Adequate Reserve Account contributions are necessary and required for an Association to meet is fiscal responsibility to the membership of a community. However there are ways to minimize the payments over time:
1. Adequately fund a reserve account from the beginning.
The fastest way a community runs into financial heartache and a low funding level is by having an allocation rate to the reserve account which is not sufficient to offset the long term costs (deterioration of the assets). In the short term this practice will often result in lower HOA dues but in a relatively short period of time the Association will be in a situation where dues will need to be increased significantly (penalizing owners for a lack of funding in the past). The fairest, most fiscally responsible and cheapest way to fund reserve accounts is to start off on the right foot and fund an adequate amount from the beginning. A reserve study will provide the necessary direction and allocation amounts necessary for a newer community to do just that.
2. Keep up on maintenance
Annual maintenance of common areas such as touching up paint, roof repairs, gutter cleaning, carpet cleaning, etc all help to extent the useful life of components. The longer a community can responsibly push off replacing common areas the more time an Association has to fund for the associated costs and the lower overall months/annual reserve allocation rate. Small maintenance fees (such as roof repair) can often times extend a component’s useful life by several years which is a huge benefit to the membership of a community without having deferred maintenance issues.
3. Some items can be replaced on failure rather than recommendations
Some components in a reserve study such as fencing, pool heaters and carpet may be replaced on failure rather than just going off the recommendation in the reserve study. If a fence is functional, aesthetically appealing and is serving its functions as necessary... let it be. This will allow the community additional time to save for the replacement costs and is especially beneficial to a community which is at a poor funding level trying to work its way higher. Note however than other items that are more integral parts of the building envelope; (roofing, siding, windows) if not replaced in a timely manner will often result in unseen damage in the way of rot or mold which can be extremely costly to remedy. Items not replaced till failure should be items that are not integral parts of the building and are common area component that a community can do without if they do fail and will require some time to replace.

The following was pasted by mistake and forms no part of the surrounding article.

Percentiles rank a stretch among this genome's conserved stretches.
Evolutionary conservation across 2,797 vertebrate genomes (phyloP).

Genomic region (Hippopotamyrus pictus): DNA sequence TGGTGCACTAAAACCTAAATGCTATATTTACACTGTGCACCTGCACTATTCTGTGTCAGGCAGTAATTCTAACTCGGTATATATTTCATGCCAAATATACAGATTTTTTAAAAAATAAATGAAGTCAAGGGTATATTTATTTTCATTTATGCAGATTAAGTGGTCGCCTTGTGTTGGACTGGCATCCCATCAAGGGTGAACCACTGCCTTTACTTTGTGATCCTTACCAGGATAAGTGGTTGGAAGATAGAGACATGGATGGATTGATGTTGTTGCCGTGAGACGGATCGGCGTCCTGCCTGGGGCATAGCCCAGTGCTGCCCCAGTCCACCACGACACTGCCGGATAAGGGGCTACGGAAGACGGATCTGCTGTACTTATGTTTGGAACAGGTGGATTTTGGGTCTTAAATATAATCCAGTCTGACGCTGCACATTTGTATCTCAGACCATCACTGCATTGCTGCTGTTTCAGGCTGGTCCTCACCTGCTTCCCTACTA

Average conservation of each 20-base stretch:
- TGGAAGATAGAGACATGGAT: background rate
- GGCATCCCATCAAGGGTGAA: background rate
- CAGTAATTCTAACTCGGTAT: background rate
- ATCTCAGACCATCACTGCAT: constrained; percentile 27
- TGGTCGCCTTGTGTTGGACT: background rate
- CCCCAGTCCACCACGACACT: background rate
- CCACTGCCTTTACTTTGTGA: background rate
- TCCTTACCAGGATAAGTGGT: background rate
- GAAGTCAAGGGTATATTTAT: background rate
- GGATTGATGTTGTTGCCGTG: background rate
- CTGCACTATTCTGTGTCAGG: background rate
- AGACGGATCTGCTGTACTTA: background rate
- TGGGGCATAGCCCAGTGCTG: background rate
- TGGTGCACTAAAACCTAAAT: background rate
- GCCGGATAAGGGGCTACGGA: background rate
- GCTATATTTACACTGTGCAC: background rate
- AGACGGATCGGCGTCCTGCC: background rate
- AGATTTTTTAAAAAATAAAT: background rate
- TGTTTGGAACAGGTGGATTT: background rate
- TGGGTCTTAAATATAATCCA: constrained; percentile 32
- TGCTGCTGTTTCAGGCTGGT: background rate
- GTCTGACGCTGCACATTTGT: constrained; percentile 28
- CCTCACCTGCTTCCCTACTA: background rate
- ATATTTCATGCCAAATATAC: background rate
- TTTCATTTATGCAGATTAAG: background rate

4. Do not “double dip” into the operating account and the reserve account
We most often see this with smaller mechanical equipment, tree trimming, painting and asphalt/concrete repair. If a common area component is being paid for with the operating account budget then there is no need to fund for it in the reserve account. Doing so unjustly double charges the membership twice for the same item. Note however that there are maintenance items related to common areas which are separate from the reserve replacement costs like pressure washing the siding which is typically paid from the operating account versus replacement of the siding which is funded from the reserve account.
5. Invest a Portion of the Reserve Account
Investing in extremely safe government backed instruments allows an Association to collect a higher interest that what is typically given on a savings account. With large enough funds this can play a significant role in the long term financial strategy developed and will typically result in reduced reserve allocation rates. A reserve study will provide a timeline of expected costs over a long period of time; it is important to review and take into account the amount necessary in any time period so that investments can be planned and withdrawn without penalties. Note that we recommended only a portion of the account be invested at any particular time.
6. Having your head in the sand does not pay off!
Differing replacement of important common areas (building envelope or items that add significantly to the aesthetic appeal of the community) often will result in additional damage and reduced marketability. Additional damage from a water leak adds significantly to the replacement costs of a roof or siding. Allowing a clubhouse to deteriorate to a degree which makes it functionally obsolescent will result in lower market appeal in the community and typically lower homes prices versus similar communities which have remained on the upkeep. Both of these items results in higher costs to the membership.
Written by Joel L Tax - Professional Reserve Analyst - 02/12/2016